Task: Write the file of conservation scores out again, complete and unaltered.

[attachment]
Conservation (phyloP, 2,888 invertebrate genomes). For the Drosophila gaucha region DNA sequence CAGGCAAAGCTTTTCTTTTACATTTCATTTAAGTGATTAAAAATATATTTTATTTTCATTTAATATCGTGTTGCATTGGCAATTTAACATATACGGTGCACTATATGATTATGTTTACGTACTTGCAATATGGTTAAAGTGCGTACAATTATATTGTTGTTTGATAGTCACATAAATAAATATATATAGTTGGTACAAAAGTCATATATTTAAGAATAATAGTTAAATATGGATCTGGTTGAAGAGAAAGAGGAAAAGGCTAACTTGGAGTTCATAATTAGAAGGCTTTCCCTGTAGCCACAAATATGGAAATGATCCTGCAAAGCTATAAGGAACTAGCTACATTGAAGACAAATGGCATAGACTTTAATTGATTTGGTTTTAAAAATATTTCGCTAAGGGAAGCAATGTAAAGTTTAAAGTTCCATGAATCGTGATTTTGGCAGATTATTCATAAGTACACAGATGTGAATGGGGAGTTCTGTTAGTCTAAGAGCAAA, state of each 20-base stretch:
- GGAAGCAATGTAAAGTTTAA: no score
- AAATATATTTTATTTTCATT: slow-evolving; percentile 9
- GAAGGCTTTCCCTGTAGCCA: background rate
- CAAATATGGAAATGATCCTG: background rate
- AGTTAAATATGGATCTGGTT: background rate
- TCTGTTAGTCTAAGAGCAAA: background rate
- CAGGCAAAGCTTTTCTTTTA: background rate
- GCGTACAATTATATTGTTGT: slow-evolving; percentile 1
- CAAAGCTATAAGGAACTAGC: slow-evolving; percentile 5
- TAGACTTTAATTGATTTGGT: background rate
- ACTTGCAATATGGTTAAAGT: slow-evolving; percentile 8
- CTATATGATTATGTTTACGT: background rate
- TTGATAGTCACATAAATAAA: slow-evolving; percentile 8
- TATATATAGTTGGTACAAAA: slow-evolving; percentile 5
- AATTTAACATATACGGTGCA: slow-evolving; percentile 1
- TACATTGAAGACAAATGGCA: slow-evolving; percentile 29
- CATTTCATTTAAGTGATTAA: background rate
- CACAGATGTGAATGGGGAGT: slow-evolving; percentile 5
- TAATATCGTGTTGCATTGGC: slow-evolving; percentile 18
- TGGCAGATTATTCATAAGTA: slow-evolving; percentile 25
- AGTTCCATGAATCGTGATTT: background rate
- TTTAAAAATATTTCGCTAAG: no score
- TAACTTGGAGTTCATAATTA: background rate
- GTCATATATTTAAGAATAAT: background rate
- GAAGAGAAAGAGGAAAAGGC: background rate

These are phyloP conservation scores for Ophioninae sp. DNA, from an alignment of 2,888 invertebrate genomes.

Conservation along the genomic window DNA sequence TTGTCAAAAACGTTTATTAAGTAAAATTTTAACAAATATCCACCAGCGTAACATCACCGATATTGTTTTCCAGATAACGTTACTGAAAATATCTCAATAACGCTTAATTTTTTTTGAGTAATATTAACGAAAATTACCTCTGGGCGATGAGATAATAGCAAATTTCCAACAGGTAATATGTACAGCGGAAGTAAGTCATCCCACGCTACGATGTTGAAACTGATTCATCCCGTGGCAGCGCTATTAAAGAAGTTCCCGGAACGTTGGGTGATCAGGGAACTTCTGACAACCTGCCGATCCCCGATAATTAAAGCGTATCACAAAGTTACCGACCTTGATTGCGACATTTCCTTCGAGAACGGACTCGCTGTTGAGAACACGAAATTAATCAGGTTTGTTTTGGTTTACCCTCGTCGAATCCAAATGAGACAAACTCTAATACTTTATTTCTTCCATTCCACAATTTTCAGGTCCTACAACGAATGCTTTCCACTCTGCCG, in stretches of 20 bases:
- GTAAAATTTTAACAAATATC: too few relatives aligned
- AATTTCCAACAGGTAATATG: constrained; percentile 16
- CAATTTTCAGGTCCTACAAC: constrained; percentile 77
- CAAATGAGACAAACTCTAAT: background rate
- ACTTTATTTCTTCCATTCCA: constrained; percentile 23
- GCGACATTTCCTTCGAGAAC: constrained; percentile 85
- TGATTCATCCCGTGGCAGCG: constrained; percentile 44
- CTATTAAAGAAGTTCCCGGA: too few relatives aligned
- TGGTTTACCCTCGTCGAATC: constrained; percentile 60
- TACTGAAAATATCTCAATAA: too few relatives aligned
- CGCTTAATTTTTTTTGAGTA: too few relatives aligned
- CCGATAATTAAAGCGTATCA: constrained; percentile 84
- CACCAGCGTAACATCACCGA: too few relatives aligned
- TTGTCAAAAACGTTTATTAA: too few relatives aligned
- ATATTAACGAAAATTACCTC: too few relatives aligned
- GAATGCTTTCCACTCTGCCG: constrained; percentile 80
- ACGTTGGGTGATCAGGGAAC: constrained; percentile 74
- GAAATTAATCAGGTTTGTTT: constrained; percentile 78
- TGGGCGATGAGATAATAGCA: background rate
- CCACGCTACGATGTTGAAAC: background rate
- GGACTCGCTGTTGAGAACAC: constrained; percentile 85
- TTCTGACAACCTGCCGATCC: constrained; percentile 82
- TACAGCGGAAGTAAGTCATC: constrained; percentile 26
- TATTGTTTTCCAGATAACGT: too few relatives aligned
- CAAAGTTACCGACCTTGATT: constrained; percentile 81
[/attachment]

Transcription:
Conservation (phyloP, 2,888 invertebrate genomes). For the Drosophila gaucha region DNA sequence CAGGCAAAGCTTTTCTTTTACATTTCATTTAAGTGATTAAAAATATATTTTATTTTCATTTAATATCGTGTTGCATTGGCAATTTAACATATACGGTGCACTATATGATTATGTTTACGTACTTGCAATATGGTTAAAGTGCGTACAATTATATTGTTGTTTGATAGTCACATAAATAAATATATATAGTTGGTACAAAAGTCATATATTTAAGAATAATAGTTAAATATGGATCTGGTTGAAGAGAAAGAGGAAAAGGCTAACTTGGAGTTCATAATTAGAAGGCTTTCCCTGTAGCCACAAATATGGAAATGATCCTGCAAAGCTATAAGGAACTAGCTACATTGAAGACAAATGGCATAGACTTTAATTGATTTGGTTTTAAAAATATTTCGCTAAGGGAAGCAATGTAAAGTTTAAAGTTCCATGAATCGTGATTTTGGCAGATTATTCATAAGTACACAGATGTGAATGGGGAGTTCTGTTAGTCTAAGAGCAAA, state of each 20-base stretch:
- GGAAGCAATGTAAAGTTTAA: no score
- AAATATATTTTATTTTCATT: slow-evolving; percentile 9
- GAAGGCTTTCCCTGTAGCCA: background rate
- CAAATATGGAAATGATCCTG: background rate
- AGTTAAATATGGATCTGGTT: background rate
- TCTGTTAGTCTAAGAGCAAA: background rate
- CAGGCAAAGCTTTTCTTTTA: background rate
- GCGTACAATTATATTGTTGT: slow-evolving; percentile 1
- CAAAGCTATAAGGAACTAGC: slow-evolving; percentile 5
- TAGACTTTAATTGATTTGGT: background rate
- ACTTGCAATATGGTTAAAGT: slow-evolving; percentile 8
- CTATATGATTATGTTTACGT: background rate
- TTGATAGTCACATAAATAAA: slow-evolving; percentile 8
- TATATATAGTTGGTACAAAA: slow-evolving; percentile 5
- AATTTAACATATACGGTGCA: slow-evolving; percentile 1
- TACATTGAAGACAAATGGCA: slow-evolving; percentile 29
- CATTTCATTTAAGTGATTAA: background rate
- CACAGATGTGAATGGGGAGT: slow-evolving; percentile 5
- TAATATCGTGTTGCATTGGC: slow-evolving; percentile 18
- TGGCAGATTATTCATAAGTA: slow-evolving; percentile 25
- AGTTCCATGAATCGTGATTT: background rate
- TTTAAAAATATTTCGCTAAG: no score
- TAACTTGGAGTTCATAATTA: background rate
- GTCATATATTTAAGAATAAT: background rate
- GAAGAGAAAGAGGAAAAGGC: background rate

These are phyloP conservation scores for Ophioninae sp. DNA, from an alignment of 2,888 invertebrate genomes.

Conservation along the genomic window DNA sequence TTGTCAAAAACGTTTATTAAGTAAAATTTTAACAAATATCCACCAGCGTAACATCACCGATATTGTTTTCCAGATAACGTTACTGAAAATATCTCAATAACGCTTAATTTTTTTTGAGTAATATTAACGAAAATTACCTCTGGGCGATGAGATAATAGCAAATTTCCAACAGGTAATATGTACAGCGGAAGTAAGTCATCCCACGCTACGATGTTGAAACTGATTCATCCCGTGGCAGCGCTATTAAAGAAGTTCCCGGAACGTTGGGTGATCAGGGAACTTCTGACAACCTGCCGATCCCCGATAATTAAAGCGTATCACAAAGTTACCGACCTTGATTGCGACATTTCCTTCGAGAACGGACTCGCTGTTGAGAACACGAAATTAATCAGGTTTGTTTTGGTTTACCCTCGTCGAATCCAAATGAGACAAACTCTAATACTTTATTTCTTCCATTCCACAATTTTCAGGTCCTACAACGAATGCTTTCCACTCTGCCG, in stretches of 20 bases:
- GTAAAATTTTAACAAATATC: too few relatives aligned
- AATTTCCAACAGGTAATATG: constrained; percentile 16
- CAATTTTCAGGTCCTACAAC: constrained; percentile 77
- CAAATGAGACAAACTCTAAT: background rate
- ACTTTATTTCTTCCATTCCA: constrained; percentile 23
- GCGACATTTCCTTCGAGAAC: constrained; percentile 85
- TGATTCATCCCGTGGCAGCG: constrained; percentile 44
- CTATTAAAGAAGTTCCCGGA: too few relatives aligned
- TGGTTTACCCTCGTCGAATC: constrained; percentile 60
- TACTGAAAATATCTCAATAA: too few relatives aligned
- CGCTTAATTTTTTTTGAGTA: too few relatives aligned
- CCGATAATTAAAGCGTATCA: constrained; percentile 84
- CACCAGCGTAACATCACCGA: too few relatives aligned
- TTGTCAAAAACGTTTATTAA: too few relatives aligned
- ATATTAACGAAAATTACCTC: too few relatives aligned
- GAATGCTTTCCACTCTGCCG: constrained; percentile 80
- ACGTTGGGTGATCAGGGAAC: constrained; percentile 74
- GAAATTAATCAGGTTTGTTT: constrained; percentile 78
- TGGGCGATGAGATAATAGCA: background rate
- CCACGCTACGATGTTGAAAC: background rate
- GGACTCGCTGTTGAGAACAC: constrained; percentile 85
- TTCTGACAACCTGCCGATCC: constrained; percentile 82
- TACAGCGGAAGTAAGTCATC: constrained; percentile 26
- TATTGTTTTCCAGATAACGT: too few relatives aligned
- CAAAGTTACCGACCTTGATT: constrained; percentile 81